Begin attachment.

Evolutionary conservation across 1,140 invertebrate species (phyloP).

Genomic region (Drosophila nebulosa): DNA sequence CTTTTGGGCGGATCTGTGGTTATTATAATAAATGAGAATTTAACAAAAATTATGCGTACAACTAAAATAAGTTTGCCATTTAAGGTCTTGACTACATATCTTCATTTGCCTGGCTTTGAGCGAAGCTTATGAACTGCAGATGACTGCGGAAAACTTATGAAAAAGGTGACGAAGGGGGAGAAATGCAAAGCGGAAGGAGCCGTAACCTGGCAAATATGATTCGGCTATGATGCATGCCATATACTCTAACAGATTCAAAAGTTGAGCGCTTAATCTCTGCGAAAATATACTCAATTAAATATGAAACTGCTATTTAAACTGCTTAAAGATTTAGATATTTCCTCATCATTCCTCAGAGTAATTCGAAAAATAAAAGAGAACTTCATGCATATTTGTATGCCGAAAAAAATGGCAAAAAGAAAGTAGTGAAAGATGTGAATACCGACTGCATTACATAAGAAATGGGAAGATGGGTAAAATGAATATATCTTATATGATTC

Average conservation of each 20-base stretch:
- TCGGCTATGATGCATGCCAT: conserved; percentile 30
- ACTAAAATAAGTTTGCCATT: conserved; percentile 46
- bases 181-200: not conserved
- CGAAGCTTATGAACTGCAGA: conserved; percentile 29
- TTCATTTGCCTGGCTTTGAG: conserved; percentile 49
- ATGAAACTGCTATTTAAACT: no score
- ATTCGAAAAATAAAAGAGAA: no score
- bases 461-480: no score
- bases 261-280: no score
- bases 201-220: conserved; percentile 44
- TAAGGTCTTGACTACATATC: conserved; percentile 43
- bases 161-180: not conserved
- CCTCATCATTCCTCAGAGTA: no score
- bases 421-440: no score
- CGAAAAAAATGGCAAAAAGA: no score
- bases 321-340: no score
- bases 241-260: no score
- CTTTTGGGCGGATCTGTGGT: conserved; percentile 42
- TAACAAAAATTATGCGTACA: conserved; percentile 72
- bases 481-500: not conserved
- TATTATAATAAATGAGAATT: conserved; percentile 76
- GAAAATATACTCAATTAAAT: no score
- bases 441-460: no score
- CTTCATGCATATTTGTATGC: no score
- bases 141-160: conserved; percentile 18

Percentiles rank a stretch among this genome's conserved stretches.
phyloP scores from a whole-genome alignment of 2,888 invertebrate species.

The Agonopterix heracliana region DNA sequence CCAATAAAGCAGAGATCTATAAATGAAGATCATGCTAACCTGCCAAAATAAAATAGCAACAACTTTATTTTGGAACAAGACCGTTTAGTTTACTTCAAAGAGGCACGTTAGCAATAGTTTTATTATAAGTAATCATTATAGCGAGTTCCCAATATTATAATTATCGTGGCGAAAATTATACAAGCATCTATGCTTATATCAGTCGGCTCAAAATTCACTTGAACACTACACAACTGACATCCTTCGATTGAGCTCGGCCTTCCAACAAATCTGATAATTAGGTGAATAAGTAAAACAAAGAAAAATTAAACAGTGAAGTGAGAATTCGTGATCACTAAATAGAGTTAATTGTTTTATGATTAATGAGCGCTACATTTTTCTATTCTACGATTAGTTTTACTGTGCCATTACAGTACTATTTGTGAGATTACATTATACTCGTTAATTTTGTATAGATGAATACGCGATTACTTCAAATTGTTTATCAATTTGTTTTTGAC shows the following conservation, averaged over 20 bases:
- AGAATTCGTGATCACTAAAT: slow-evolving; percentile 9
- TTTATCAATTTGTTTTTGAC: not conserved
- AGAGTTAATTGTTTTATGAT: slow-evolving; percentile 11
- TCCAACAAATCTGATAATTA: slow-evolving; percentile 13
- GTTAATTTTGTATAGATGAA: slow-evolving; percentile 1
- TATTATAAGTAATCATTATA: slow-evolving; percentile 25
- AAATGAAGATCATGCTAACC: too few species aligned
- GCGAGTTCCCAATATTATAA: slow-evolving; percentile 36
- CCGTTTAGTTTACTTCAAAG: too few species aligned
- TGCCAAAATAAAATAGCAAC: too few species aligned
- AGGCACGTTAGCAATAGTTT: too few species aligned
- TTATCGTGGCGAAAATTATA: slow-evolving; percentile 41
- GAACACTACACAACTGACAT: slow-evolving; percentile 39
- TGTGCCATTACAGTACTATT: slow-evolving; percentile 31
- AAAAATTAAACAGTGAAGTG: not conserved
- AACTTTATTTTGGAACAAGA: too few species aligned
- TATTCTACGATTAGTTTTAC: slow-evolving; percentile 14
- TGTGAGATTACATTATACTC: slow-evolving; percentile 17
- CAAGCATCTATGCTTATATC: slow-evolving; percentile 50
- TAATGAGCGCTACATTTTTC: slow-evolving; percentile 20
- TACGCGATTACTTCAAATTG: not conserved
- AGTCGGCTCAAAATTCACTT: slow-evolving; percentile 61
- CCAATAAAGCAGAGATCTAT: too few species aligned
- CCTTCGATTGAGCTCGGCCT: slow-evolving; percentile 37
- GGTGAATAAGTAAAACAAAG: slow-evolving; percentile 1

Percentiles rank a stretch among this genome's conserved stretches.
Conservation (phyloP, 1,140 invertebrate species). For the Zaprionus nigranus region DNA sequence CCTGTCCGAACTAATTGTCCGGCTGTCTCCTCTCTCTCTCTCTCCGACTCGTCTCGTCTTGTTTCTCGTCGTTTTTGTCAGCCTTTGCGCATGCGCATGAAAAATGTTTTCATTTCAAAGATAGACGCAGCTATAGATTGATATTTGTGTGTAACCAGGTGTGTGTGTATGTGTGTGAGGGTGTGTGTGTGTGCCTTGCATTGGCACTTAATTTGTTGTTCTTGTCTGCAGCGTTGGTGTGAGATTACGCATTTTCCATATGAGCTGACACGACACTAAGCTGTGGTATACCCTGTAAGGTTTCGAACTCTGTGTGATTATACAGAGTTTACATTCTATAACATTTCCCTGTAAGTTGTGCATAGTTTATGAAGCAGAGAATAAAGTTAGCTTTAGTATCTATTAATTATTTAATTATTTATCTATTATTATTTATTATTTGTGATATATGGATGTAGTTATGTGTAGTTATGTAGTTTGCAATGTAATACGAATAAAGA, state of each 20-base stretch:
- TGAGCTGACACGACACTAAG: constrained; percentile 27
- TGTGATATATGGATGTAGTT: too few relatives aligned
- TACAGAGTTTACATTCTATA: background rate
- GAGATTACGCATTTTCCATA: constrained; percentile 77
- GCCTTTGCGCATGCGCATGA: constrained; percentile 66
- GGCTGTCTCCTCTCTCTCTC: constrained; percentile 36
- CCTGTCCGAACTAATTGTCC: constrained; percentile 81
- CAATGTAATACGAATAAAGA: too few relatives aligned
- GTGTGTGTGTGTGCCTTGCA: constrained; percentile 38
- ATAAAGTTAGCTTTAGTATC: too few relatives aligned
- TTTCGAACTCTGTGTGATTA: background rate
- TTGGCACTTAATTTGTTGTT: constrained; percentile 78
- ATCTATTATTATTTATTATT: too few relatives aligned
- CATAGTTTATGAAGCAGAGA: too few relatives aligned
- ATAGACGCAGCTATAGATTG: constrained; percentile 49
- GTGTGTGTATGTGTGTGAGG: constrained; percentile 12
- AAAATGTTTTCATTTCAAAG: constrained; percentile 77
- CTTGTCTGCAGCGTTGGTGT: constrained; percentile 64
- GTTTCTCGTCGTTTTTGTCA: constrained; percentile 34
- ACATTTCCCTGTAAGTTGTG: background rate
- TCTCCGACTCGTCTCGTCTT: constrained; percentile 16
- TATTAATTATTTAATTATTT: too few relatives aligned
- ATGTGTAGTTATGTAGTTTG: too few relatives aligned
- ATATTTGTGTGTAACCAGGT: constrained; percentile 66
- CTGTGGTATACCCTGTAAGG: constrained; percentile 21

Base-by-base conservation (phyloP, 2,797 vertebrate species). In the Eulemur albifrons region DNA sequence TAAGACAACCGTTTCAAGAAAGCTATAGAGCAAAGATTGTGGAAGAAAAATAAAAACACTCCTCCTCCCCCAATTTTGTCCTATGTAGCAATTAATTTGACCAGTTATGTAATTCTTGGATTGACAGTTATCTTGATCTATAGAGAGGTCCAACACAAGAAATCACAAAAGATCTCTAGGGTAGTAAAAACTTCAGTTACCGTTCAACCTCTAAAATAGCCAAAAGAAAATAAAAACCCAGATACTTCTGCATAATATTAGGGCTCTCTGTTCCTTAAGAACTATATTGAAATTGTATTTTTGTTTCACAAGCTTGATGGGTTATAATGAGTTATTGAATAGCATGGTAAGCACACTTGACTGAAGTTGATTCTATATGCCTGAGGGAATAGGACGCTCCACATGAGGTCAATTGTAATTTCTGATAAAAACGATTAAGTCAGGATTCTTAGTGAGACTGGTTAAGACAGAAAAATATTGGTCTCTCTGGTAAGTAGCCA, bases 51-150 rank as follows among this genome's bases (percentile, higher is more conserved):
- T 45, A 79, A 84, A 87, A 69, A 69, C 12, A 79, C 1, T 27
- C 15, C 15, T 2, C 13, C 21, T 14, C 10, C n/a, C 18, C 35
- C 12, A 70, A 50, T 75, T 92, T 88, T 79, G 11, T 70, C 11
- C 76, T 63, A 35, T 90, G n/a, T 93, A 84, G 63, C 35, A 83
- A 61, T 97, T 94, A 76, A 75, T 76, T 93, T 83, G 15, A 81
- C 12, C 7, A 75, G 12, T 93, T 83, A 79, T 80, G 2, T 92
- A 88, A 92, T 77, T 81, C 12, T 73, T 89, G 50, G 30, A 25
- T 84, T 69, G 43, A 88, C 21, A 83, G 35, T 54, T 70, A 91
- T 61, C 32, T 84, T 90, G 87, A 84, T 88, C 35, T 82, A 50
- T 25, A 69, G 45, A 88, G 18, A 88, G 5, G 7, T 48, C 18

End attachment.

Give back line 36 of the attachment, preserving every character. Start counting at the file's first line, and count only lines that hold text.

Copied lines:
- GTTAATTTTGTATAGATGAA: slow-evolving; percentile 1